Last Thursday I managed to catch Jungle at Shepherd’s Bush Empire. Due to a mix up of tickets involving my sister’s boyfriend’s friend’s girlfriend, I found myself in possession of an elusive ticket to the sold out show. I seized at the opportunity, replying to the text within a few seconds. There is a certain hype surrounding Jungle, hype which probably influenced my swift reactions, but at the same time, I was confident this would be a worthwhile gig to make the extended trip across London via the Central Line.
The last time I went to Shepherd’s Bush Empire was 2 years ago to see The XX perform just after the release of their second album “Coexist”. They have since gone on to conquer the world, emerging from the off-centre to then become somewhat centralised and easily one of the biggest understated acts of the last 5 year with their hushed stripped back compositions. Shepherd’s Bush is the kind of venue bands play after a strong debut album for example, but also the last sort of intimate venue before they roll onto the subsequent festival and the arena-sized bookings, provided they aren’t just a two trick pony. Such is the trajectory of a successful career these days, the venue size acting a barometer of success – at least in terms of LIVE acts. Indeed, The XX have gone on to play huge festival and have a third album in the pipeline…
Before the gig, then, I was wondering whether Jungle might also end up succumbing to the pull of the mainstream, after breaking through from mysterious obscurity much like The XX. Other similarities exist; they are both signed to XL Recordings (as is Jamie XX in his solo exploits), a big label that tends to popularise these, let’s say, more “obscure”, but successful artists.
The first Jungle song I ever heard was “The Heat”, which you’ve probably heard by now. So, here is Joy Orbison’s pressure cooker of a remix.
You should recognise the vocals, Joy O hardly altered them in what feels a bit like a lazy remix. I’ve heard a lot of people comment that it needs to heard on a big system, but maybe that’s a sign of its overall weakness, ironically.
Anyhow, I think “Busy Earnin'” was the next song I heard. It is the perfect example of their modern fusion of soul, funk and suave disco sounds that clocked in just at the right time, considering disco’s recent revival. The brass is defiant in their celebratory mood and complement the dancers in the video – no one is going to throw their super cool synchronisation off kilter. Fittingly, Jungle played this as their encore.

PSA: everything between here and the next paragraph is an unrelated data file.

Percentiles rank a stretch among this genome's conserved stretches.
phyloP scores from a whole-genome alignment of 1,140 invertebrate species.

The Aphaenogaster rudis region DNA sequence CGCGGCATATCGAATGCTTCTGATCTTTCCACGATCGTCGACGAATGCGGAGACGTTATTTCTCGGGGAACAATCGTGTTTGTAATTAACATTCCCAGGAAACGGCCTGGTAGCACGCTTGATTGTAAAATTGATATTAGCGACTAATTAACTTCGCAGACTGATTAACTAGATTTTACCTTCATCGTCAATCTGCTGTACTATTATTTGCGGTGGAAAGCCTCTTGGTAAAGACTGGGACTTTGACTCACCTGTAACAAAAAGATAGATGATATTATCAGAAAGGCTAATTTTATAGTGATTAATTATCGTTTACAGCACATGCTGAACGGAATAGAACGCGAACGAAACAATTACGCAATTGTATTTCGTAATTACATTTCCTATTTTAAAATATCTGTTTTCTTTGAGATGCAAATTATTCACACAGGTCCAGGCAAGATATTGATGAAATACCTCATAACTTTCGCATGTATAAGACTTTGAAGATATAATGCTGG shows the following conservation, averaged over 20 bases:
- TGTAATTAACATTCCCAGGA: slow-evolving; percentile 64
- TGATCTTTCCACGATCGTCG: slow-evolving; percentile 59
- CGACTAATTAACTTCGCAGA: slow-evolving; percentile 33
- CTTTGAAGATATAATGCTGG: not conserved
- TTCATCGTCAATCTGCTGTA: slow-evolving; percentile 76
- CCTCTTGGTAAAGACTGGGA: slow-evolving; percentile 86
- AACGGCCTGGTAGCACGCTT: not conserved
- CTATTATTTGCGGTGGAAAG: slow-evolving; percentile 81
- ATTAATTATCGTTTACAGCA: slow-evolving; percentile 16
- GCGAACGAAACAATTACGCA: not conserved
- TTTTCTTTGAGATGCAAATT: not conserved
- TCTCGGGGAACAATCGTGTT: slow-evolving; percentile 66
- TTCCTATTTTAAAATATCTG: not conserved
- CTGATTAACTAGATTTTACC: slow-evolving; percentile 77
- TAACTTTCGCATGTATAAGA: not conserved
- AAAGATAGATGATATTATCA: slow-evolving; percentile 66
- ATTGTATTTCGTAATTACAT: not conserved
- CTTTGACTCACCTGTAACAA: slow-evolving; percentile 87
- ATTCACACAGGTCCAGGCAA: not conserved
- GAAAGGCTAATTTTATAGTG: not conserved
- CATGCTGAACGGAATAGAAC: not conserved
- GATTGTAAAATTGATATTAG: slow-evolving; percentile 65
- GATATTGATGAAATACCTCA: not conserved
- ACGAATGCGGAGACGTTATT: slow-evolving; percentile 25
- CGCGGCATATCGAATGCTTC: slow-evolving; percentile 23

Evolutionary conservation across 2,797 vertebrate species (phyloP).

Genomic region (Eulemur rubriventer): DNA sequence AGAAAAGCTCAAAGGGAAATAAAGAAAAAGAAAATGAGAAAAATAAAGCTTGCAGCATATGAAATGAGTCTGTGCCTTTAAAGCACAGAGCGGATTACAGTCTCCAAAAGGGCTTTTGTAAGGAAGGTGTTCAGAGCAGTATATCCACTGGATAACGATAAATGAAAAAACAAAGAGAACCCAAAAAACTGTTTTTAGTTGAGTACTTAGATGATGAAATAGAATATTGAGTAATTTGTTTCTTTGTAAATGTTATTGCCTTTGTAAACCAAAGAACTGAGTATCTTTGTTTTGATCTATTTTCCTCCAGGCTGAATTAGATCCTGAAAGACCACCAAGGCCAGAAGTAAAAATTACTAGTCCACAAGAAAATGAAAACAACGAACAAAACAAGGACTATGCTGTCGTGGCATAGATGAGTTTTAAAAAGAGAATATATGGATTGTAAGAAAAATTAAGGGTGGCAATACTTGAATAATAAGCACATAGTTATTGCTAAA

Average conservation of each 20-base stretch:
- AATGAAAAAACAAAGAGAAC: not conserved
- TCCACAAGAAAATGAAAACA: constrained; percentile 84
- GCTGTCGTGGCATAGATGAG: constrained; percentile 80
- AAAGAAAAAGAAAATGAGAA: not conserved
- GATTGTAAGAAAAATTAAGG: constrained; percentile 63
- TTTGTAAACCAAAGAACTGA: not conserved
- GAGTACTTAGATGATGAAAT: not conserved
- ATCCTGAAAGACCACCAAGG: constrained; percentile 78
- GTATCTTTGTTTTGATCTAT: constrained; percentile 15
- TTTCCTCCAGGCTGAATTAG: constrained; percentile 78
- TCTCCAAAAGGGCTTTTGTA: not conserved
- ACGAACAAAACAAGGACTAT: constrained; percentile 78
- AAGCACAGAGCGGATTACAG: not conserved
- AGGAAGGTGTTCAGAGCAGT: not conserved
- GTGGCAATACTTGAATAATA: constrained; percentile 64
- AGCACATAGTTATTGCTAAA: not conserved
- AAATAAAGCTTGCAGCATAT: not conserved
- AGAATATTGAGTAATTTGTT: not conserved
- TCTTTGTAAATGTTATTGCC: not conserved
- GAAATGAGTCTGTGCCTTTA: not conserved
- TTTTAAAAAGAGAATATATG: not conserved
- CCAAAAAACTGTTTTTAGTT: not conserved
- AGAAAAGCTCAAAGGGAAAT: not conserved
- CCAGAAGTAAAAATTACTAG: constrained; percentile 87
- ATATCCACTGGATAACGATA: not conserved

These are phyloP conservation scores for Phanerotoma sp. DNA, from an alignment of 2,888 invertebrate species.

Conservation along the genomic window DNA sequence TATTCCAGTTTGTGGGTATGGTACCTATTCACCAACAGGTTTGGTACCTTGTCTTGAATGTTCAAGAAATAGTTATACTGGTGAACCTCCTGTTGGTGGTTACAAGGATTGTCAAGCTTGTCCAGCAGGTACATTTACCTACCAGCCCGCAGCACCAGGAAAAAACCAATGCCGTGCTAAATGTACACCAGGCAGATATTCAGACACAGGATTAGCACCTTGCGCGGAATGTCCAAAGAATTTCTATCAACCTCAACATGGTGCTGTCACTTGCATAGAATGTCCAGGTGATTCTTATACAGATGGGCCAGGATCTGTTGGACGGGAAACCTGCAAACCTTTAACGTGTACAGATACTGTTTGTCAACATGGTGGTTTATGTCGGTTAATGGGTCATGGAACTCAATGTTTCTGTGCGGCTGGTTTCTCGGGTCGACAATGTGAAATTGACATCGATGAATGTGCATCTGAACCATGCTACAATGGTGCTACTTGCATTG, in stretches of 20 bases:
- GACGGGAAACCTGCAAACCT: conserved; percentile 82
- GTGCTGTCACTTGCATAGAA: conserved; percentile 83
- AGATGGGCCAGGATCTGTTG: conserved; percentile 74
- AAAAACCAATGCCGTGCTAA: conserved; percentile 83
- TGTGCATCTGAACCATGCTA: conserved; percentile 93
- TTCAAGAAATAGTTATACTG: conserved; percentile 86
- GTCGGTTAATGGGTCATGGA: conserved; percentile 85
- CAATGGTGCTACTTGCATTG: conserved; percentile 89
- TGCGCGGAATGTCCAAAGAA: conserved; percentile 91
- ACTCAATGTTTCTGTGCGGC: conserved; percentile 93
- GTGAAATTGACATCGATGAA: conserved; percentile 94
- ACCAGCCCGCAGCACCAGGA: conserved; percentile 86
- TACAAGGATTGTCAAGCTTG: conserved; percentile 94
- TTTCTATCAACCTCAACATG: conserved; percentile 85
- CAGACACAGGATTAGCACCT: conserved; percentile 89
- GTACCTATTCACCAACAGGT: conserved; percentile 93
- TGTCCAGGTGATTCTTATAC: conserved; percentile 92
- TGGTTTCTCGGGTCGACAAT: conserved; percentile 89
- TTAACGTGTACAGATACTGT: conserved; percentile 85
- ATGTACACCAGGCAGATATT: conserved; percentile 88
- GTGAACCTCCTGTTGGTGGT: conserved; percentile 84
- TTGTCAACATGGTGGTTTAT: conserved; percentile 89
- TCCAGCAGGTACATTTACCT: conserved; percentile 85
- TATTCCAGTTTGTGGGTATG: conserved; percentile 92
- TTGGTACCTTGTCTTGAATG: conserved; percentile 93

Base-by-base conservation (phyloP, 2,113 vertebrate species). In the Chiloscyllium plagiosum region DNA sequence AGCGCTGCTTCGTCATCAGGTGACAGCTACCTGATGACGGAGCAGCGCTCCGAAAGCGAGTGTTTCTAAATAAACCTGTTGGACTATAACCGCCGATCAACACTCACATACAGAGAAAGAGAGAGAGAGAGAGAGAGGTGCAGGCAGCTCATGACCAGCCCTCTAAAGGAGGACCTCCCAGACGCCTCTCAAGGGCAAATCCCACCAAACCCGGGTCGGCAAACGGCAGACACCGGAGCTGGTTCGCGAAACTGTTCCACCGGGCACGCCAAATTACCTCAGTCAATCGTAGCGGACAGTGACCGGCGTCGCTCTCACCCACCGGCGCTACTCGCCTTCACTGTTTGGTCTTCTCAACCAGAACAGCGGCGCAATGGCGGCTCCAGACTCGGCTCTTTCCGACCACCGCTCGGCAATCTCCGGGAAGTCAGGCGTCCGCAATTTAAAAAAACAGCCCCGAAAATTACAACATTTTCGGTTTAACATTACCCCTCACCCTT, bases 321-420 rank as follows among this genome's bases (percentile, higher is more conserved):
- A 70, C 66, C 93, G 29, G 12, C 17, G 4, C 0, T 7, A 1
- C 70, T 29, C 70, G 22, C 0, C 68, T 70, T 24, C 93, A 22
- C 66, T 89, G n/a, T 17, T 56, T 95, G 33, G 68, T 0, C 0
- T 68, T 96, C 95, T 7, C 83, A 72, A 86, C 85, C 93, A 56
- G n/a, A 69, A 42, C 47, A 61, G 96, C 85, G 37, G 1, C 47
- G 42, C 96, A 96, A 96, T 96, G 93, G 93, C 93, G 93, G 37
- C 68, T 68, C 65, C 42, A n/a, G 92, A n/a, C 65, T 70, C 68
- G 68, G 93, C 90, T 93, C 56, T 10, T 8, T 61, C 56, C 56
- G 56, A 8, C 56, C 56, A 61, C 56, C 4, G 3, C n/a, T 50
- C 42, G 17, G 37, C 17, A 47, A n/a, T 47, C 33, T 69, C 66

I think this video is great. The hovering camera with its slow sideways strafing movements like those of a helicopter, or maybe even a drone, matches the dancers’ gliding swaggers and sways. I was fully hoping, but only half expecting the said dancing troupe to file out on stage. This didn’t happen much to my disappointment. Instead I was left jostling with a group of middle-aged women who were making use of the “not-so-accidental-bump-and-grind” moves that comes with attending gigs. Aurally, I struggled to hear the band’s singers over their shrill renditions. In fact, most people around me knew every single word to every single song. Those who know me will know I have never been a great memoriser of lyrics so it was belittling to hear whole verses belted out by the crowd.
There was actually only one more song of theirs that I knew beforehand called “Drops” first played to me at work. It has a subtle swing that keeps the momentum in an otherwise laid back song. Pure soul vibes.
In truth, I had forgotten what it was like to be at a gig to an extent. The difference between soundsystems of a club and a gig venue are stark. It’s almost as if people are there just for the live element even if they are hard pressed to hear the singer’s voice. I even pondered whether I would have enjoyed more listening to the album at home on a set of crisp monitors than those muffled stacks. I guess the experience confirmed my appreciation for clubs with good soundsystems. Enveloping and immersive. Not necessarily the oft cited Funktion One’s, but just the way the speakers are EQ’d is so drastically different. Didn’t stop this nutter though.
So it remains to be seen whether Jungle will grow into the stature of a popular act. It would be unfair to call their music “pop” music – nor would I say The XX make “pop” – but judging by the amount of fans in Shepherd’s Bush who knew the words, it is certainly popular music and larger shows await. Expect to hear a lot more music coming from (the) Jungle.